‘Magnum Principium’ and the Inculturation of the Liturgy after the Council

Issue 1801

18 January 2018

God and the assembly: the surprise of speaking the same language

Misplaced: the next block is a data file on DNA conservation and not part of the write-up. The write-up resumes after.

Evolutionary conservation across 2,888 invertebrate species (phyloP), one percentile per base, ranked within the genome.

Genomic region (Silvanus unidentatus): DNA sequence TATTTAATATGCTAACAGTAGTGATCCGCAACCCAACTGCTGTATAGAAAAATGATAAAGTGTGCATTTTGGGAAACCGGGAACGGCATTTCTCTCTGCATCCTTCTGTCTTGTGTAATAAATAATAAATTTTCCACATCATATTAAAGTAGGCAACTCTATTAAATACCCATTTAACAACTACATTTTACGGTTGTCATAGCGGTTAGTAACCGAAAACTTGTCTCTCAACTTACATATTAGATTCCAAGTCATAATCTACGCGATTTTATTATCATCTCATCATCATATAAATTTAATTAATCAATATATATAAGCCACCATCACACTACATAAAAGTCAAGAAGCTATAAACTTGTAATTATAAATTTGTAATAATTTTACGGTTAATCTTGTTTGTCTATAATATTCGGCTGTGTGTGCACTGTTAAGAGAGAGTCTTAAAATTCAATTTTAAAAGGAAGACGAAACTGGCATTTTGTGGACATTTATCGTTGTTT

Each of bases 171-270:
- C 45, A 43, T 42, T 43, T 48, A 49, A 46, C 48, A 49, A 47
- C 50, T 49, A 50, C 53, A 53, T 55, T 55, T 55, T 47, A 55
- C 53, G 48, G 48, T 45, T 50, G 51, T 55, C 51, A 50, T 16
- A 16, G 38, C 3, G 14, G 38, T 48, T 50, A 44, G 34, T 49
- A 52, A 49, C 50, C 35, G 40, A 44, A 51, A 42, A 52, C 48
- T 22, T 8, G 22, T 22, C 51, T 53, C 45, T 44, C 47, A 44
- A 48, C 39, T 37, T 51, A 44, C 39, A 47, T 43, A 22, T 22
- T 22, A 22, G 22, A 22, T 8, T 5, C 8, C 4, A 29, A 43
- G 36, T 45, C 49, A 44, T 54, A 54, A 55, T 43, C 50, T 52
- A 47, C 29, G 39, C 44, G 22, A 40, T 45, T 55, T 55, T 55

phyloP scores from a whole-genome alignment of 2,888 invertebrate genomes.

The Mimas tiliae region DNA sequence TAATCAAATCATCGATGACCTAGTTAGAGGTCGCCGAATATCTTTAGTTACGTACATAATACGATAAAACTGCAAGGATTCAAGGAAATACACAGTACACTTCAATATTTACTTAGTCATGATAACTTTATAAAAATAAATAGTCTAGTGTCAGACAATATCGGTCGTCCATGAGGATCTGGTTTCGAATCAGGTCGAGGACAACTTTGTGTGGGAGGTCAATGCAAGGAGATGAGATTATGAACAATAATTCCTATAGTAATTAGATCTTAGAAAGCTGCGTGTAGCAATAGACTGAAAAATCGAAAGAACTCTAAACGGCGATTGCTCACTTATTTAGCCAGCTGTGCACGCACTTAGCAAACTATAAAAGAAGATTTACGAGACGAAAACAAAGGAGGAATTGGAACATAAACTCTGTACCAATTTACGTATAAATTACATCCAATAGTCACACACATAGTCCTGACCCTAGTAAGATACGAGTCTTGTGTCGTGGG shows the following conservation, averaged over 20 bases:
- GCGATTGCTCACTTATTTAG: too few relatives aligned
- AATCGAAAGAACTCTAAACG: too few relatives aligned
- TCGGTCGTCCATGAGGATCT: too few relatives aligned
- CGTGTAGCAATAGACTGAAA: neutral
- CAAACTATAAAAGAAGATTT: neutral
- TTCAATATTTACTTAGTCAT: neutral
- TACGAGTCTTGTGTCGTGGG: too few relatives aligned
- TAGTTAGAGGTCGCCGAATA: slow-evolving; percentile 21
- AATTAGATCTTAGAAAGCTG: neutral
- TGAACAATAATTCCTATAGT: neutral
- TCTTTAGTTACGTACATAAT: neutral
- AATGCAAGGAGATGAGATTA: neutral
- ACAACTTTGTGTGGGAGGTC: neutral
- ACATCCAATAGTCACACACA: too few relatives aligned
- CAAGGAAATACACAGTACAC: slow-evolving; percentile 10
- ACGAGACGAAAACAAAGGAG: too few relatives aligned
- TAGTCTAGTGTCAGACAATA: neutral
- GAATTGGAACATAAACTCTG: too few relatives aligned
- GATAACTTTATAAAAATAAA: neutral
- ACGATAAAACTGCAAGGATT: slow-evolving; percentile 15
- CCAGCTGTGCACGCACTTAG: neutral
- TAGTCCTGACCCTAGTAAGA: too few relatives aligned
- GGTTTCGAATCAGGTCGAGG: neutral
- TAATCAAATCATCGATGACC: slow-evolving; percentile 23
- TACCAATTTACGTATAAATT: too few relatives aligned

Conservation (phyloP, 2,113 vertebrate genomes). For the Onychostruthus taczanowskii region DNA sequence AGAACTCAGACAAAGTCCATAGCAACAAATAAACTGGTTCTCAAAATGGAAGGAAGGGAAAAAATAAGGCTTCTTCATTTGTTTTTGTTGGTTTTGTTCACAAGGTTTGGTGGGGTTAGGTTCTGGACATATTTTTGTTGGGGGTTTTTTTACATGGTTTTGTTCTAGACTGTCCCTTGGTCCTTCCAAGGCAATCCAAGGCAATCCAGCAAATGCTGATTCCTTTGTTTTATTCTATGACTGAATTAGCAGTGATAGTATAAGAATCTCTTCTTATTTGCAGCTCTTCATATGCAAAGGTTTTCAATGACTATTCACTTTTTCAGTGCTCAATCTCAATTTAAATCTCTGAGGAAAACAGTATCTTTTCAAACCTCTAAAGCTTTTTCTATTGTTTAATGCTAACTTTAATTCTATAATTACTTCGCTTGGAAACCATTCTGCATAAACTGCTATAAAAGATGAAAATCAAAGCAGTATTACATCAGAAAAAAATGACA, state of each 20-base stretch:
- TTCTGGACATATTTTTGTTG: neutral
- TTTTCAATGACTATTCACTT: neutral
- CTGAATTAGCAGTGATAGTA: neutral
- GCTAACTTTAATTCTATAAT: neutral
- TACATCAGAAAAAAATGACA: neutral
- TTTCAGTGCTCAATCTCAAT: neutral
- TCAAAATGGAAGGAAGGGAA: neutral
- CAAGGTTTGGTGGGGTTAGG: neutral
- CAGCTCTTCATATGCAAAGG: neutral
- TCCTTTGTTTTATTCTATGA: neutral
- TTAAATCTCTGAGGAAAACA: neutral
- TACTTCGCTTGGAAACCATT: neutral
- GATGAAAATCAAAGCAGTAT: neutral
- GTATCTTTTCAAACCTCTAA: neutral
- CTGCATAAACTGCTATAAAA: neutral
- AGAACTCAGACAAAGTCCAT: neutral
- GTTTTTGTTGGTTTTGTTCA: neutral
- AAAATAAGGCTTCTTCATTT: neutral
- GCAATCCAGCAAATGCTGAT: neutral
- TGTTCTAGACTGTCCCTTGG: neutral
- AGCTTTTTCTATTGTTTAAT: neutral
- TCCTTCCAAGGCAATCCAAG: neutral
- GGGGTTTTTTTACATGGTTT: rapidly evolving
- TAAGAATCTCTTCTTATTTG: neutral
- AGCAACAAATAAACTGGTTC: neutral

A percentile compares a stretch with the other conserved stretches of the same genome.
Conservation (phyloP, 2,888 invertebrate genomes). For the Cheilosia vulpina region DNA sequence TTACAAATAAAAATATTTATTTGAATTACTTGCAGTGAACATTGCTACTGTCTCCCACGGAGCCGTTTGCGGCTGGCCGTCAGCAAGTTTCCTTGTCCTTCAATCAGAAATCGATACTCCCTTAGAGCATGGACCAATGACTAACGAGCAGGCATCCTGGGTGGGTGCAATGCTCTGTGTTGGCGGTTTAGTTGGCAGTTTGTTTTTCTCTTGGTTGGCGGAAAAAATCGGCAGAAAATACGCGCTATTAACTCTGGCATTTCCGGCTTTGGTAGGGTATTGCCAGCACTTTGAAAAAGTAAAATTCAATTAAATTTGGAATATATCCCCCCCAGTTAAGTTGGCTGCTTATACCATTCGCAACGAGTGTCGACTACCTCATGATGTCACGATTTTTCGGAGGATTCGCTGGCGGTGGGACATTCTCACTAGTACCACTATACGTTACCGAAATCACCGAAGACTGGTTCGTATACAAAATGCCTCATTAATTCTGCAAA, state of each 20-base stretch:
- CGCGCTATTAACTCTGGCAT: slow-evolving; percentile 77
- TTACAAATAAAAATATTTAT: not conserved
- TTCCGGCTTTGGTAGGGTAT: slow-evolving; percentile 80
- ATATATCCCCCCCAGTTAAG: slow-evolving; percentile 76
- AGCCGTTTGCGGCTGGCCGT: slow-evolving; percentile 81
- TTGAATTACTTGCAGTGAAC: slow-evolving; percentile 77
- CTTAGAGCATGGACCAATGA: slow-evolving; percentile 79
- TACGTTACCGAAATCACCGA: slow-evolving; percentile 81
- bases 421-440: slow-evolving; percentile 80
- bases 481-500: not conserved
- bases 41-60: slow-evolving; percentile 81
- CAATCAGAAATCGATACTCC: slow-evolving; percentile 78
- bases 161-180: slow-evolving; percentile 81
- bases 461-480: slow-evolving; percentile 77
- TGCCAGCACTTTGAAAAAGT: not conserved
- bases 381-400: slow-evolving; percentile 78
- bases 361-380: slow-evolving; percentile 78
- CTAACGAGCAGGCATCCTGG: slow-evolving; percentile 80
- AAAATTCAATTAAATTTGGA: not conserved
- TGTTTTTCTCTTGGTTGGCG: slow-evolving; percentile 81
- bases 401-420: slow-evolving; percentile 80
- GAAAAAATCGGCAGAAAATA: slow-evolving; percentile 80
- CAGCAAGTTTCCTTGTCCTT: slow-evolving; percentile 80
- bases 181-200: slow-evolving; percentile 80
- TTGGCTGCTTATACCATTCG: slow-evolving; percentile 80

The Second Vatican Council’s Constitution Sacrosanctum Concilium proclaimed a “great principle” in article 36, recognizing the right of each liturgical assembly to pray to God in its own language. Historians remind us that the problem of liturgical language had already been faced and successfully resolved in the middle of the ninth century thanks to Saints Cyril and Methodius. Responding to those who limited to only three the languages “in which it is licit to praise God, specifically Hebrew, Greek and Latin” – those used for the inscription on the cross – the two brother saints listed liturgical language among the goods that belong to all, like the rain “that God lets fall on all humans,” the sun “that shines on all in the same way” (cf. Mt 5:45) and the air “that everyone breathes.”[1]

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